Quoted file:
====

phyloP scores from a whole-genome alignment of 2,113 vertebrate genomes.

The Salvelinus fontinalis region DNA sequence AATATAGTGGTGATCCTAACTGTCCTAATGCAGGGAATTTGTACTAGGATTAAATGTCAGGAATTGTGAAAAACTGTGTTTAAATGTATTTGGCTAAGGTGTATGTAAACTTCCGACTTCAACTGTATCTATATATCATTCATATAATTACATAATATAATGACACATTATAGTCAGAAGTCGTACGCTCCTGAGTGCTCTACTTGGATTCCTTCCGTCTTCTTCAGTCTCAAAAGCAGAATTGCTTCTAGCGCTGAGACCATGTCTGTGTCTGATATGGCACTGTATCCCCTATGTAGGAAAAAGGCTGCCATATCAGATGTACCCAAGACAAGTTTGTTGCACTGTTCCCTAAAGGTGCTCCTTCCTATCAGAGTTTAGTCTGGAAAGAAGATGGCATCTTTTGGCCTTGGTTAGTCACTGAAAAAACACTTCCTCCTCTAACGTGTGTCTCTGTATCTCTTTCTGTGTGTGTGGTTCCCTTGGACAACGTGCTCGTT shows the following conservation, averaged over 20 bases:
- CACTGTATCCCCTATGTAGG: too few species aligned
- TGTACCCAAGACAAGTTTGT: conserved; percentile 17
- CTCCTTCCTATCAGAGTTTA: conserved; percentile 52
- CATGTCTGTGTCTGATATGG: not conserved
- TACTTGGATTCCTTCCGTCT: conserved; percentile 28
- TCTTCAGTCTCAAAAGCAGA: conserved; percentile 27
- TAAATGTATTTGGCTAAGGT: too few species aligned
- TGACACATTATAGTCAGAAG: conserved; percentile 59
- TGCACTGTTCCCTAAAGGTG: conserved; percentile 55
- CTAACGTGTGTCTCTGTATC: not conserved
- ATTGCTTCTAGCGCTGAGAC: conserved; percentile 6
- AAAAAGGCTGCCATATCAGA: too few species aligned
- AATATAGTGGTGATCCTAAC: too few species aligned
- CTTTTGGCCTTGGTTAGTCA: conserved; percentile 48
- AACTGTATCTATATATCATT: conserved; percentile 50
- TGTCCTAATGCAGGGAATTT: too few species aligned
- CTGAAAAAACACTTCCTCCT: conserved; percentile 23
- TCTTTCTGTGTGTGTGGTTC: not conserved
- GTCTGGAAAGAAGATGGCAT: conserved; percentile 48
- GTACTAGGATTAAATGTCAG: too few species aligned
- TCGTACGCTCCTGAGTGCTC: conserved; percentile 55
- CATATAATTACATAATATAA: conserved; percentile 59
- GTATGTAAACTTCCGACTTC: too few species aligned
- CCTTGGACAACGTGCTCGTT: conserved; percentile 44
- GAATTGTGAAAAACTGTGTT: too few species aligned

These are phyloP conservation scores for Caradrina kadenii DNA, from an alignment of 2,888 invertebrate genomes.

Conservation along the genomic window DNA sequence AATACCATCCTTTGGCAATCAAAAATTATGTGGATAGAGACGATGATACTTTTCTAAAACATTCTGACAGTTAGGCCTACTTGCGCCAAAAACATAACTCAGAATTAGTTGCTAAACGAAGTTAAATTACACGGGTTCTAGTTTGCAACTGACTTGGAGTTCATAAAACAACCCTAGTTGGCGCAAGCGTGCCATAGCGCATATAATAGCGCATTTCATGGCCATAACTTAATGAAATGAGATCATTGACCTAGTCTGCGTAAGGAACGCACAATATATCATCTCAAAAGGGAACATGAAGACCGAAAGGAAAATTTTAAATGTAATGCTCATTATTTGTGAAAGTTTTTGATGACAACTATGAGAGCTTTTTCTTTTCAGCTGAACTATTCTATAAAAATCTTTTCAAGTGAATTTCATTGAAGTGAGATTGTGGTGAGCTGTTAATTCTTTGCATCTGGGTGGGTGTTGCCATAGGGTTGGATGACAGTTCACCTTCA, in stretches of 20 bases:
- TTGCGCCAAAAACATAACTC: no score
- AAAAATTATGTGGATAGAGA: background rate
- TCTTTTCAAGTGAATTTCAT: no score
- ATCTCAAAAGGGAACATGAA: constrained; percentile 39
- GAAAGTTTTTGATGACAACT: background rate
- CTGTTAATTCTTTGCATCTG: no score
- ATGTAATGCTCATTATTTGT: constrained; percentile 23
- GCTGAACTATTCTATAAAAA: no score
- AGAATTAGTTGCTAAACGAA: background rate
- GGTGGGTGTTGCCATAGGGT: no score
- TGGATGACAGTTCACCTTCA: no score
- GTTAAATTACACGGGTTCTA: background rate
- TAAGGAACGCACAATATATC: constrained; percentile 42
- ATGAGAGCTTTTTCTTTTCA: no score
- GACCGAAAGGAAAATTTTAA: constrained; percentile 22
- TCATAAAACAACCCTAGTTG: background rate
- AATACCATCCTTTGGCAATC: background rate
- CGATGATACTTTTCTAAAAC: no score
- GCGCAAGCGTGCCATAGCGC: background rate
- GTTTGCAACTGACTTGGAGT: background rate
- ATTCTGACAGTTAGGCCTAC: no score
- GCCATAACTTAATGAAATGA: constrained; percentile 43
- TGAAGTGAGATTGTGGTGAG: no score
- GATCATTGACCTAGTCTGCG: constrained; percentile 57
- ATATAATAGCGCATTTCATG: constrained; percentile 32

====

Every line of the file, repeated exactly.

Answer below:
phyloP scores from a whole-genome alignment of 2,113 vertebrate genomes.

The Salvelinus fontinalis region DNA sequence AATATAGTGGTGATCCTAACTGTCCTAATGCAGGGAATTTGTACTAGGATTAAATGTCAGGAATTGTGAAAAACTGTGTTTAAATGTATTTGGCTAAGGTGTATGTAAACTTCCGACTTCAACTGTATCTATATATCATTCATATAATTACATAATATAATGACACATTATAGTCAGAAGTCGTACGCTCCTGAGTGCTCTACTTGGATTCCTTCCGTCTTCTTCAGTCTCAAAAGCAGAATTGCTTCTAGCGCTGAGACCATGTCTGTGTCTGATATGGCACTGTATCCCCTATGTAGGAAAAAGGCTGCCATATCAGATGTACCCAAGACAAGTTTGTTGCACTGTTCCCTAAAGGTGCTCCTTCCTATCAGAGTTTAGTCTGGAAAGAAGATGGCATCTTTTGGCCTTGGTTAGTCACTGAAAAAACACTTCCTCCTCTAACGTGTGTCTCTGTATCTCTTTCTGTGTGTGTGGTTCCCTTGGACAACGTGCTCGTT shows the following conservation, averaged over 20 bases:
- CACTGTATCCCCTATGTAGG: too few species aligned
- TGTACCCAAGACAAGTTTGT: conserved; percentile 17
- CTCCTTCCTATCAGAGTTTA: conserved; percentile 52
- CATGTCTGTGTCTGATATGG: not conserved
- TACTTGGATTCCTTCCGTCT: conserved; percentile 28
- TCTTCAGTCTCAAAAGCAGA: conserved; percentile 27
- TAAATGTATTTGGCTAAGGT: too few species aligned
- TGACACATTATAGTCAGAAG: conserved; percentile 59
- TGCACTGTTCCCTAAAGGTG: conserved; percentile 55
- CTAACGTGTGTCTCTGTATC: not conserved
- ATTGCTTCTAGCGCTGAGAC: conserved; percentile 6
- AAAAAGGCTGCCATATCAGA: too few species aligned
- AATATAGTGGTGATCCTAAC: too few species aligned
- CTTTTGGCCTTGGTTAGTCA: conserved; percentile 48
- AACTGTATCTATATATCATT: conserved; percentile 50
- TGTCCTAATGCAGGGAATTT: too few species aligned
- CTGAAAAAACACTTCCTCCT: conserved; percentile 23
- TCTTTCTGTGTGTGTGGTTC: not conserved
- GTCTGGAAAGAAGATGGCAT: conserved; percentile 48
- GTACTAGGATTAAATGTCAG: too few species aligned
- TCGTACGCTCCTGAGTGCTC: conserved; percentile 55
- CATATAATTACATAATATAA: conserved; percentile 59
- GTATGTAAACTTCCGACTTC: too few species aligned
- CCTTGGACAACGTGCTCGTT: conserved; percentile 44
- GAATTGTGAAAAACTGTGTT: too few species aligned

These are phyloP conservation scores for Caradrina kadenii DNA, from an alignment of 2,888 invertebrate genomes.

Conservation along the genomic window DNA sequence AATACCATCCTTTGGCAATCAAAAATTATGTGGATAGAGACGATGATACTTTTCTAAAACATTCTGACAGTTAGGCCTACTTGCGCCAAAAACATAACTCAGAATTAGTTGCTAAACGAAGTTAAATTACACGGGTTCTAGTTTGCAACTGACTTGGAGTTCATAAAACAACCCTAGTTGGCGCAAGCGTGCCATAGCGCATATAATAGCGCATTTCATGGCCATAACTTAATGAAATGAGATCATTGACCTAGTCTGCGTAAGGAACGCACAATATATCATCTCAAAAGGGAACATGAAGACCGAAAGGAAAATTTTAAATGTAATGCTCATTATTTGTGAAAGTTTTTGATGACAACTATGAGAGCTTTTTCTTTTCAGCTGAACTATTCTATAAAAATCTTTTCAAGTGAATTTCATTGAAGTGAGATTGTGGTGAGCTGTTAATTCTTTGCATCTGGGTGGGTGTTGCCATAGGGTTGGATGACAGTTCACCTTCA, in stretches of 20 bases:
- TTGCGCCAAAAACATAACTC: no score
- AAAAATTATGTGGATAGAGA: background rate
- TCTTTTCAAGTGAATTTCAT: no score
- ATCTCAAAAGGGAACATGAA: constrained; percentile 39
- GAAAGTTTTTGATGACAACT: background rate
- CTGTTAATTCTTTGCATCTG: no score
- ATGTAATGCTCATTATTTGT: constrained; percentile 23
- GCTGAACTATTCTATAAAAA: no score
- AGAATTAGTTGCTAAACGAA: background rate
- GGTGGGTGTTGCCATAGGGT: no score
- TGGATGACAGTTCACCTTCA: no score
- GTTAAATTACACGGGTTCTA: background rate
- TAAGGAACGCACAATATATC: constrained; percentile 42
- ATGAGAGCTTTTTCTTTTCA: no score
- GACCGAAAGGAAAATTTTAA: constrained; percentile 22
- TCATAAAACAACCCTAGTTG: background rate
- AATACCATCCTTTGGCAATC: background rate
- CGATGATACTTTTCTAAAAC: no score
- GCGCAAGCGTGCCATAGCGC: background rate
- GTTTGCAACTGACTTGGAGT: background rate
- ATTCTGACAGTTAGGCCTAC: no score
- GCCATAACTTAATGAAATGA: constrained; percentile 43
- TGAAGTGAGATTGTGGTGAG: no score
- GATCATTGACCTAGTCTGCG: constrained; percentile 57
- ATATAATAGCGCATTTCATG: constrained; percentile 32